McCaskill Discusses Sexual Assault Problem In The Military

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JEFFERSON CITY - Senator Claire McCaskill, D-Missouri, held a round table with the leaders of the Missouri National Guard Wednesday focused on combating high rates of suicide and sexual assaults in the military.

"It's not about educating women how to avoid circumstances, where they might be a victim. It's about getting after the criminals and putting them in prison," said McCaskill starting the meeting.

McCaskill said she held this discussion to get input from the local level. According to McCaskill, Missouri is a great example to other states dealing with sexual assault issue.

"There are so many different programs that are spread all over our headquarters. We combined all these programs into the Patriot Center," said General Steve Danner of the Missouri National Guard. In regards to the person in charge of the center, Danner said, "He answers directly to me and chief of staff instead of having each and every program and these little offices. And then you go up three or four levels before it even gets to the chief of staff much less to my office," said Danner.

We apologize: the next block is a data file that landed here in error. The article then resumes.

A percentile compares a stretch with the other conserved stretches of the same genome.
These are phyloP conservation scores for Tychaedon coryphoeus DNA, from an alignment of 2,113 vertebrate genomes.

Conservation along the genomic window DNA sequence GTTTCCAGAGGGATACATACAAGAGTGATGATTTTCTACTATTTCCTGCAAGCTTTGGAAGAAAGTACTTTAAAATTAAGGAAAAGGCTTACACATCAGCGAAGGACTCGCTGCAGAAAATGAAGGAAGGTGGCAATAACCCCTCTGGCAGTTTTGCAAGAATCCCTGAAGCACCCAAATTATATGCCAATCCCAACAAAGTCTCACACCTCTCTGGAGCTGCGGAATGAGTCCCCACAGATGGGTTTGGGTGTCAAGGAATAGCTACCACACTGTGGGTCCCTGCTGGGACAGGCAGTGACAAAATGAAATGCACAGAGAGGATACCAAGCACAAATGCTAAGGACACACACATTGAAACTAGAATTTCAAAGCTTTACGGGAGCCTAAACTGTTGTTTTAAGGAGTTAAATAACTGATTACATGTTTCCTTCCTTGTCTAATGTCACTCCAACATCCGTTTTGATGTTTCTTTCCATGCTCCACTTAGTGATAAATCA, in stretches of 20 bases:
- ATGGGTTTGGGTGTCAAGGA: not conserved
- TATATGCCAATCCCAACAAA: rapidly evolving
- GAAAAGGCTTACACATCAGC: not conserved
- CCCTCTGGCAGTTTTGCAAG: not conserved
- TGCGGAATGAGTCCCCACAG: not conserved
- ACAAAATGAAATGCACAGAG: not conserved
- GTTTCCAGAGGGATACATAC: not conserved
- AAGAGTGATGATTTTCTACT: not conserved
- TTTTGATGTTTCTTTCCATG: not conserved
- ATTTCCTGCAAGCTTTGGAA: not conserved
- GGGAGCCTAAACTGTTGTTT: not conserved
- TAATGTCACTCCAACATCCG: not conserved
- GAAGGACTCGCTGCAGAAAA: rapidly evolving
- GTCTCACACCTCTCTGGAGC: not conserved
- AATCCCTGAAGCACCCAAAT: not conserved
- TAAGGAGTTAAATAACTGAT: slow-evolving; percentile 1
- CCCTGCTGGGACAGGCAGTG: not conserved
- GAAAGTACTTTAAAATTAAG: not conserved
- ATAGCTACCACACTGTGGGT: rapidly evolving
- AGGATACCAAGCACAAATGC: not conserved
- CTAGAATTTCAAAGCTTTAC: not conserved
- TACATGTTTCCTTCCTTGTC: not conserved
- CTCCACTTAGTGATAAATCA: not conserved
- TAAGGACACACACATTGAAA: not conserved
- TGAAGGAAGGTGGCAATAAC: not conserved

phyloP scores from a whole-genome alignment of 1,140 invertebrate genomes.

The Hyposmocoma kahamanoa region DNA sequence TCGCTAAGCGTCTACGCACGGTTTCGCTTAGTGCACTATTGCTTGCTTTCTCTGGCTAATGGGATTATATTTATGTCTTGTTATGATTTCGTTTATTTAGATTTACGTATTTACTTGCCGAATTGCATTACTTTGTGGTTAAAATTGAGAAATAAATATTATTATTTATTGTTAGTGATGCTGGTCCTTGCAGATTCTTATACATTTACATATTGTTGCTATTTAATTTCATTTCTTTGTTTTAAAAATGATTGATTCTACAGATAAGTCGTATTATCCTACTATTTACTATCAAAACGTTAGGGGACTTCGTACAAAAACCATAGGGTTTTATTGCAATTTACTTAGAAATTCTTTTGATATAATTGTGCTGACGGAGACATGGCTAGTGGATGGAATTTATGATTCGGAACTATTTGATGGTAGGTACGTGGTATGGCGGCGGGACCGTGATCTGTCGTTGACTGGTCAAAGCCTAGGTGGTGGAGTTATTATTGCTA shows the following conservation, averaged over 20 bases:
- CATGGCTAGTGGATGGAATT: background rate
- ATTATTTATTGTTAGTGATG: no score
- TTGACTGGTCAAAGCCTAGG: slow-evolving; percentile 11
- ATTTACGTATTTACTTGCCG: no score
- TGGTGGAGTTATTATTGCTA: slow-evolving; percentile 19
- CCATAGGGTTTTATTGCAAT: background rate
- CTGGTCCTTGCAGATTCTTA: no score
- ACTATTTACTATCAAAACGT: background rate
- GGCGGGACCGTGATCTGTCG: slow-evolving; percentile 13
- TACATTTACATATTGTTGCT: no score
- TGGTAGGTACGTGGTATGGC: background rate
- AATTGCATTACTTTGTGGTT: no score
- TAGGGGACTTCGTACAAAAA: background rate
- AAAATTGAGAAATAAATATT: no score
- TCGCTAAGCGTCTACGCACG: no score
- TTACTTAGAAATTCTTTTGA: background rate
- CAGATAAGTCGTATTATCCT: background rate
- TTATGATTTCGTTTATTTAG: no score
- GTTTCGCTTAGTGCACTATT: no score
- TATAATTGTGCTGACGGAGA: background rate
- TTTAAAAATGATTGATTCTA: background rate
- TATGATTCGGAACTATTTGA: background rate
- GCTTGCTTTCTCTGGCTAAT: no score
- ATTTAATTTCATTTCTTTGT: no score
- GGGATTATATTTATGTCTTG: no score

"That's a great example of Missouri figuring out a better way to create the kinds of soldiers and airmen that are ready at any moment to do whatever they have to do to help Missourians in the national disaster or to help secure this country in a foreign war. Now we have to get them funded on regular basis," said McCaskill. The lack of funding was stressed several times during the discussion.

McCaskill has been a leader on sexual assault prevention in the military. In response to a recent sexual assault case at Aviano Air Base in Italy, the senator grilled military leaders in two Senate hearings. She recently backed legislation aimed at improving process for evaluating post-traumatic stress disorder disability claims by military veterans.

McCaskill won inclusion of provision in the 2012 and 2013 National Defense Authorization Acts designed to improve the military's response to sexual assaults and encourage the services to adopt training for sexual assault investigators developed at the Army's Military Police School at Ford Leonard Wood.

McCaskill introduced legislation that would curtail the authority of military commanders to dismiss jury convictions against sex offenders and require written justifications when sentences are lessened or commuted.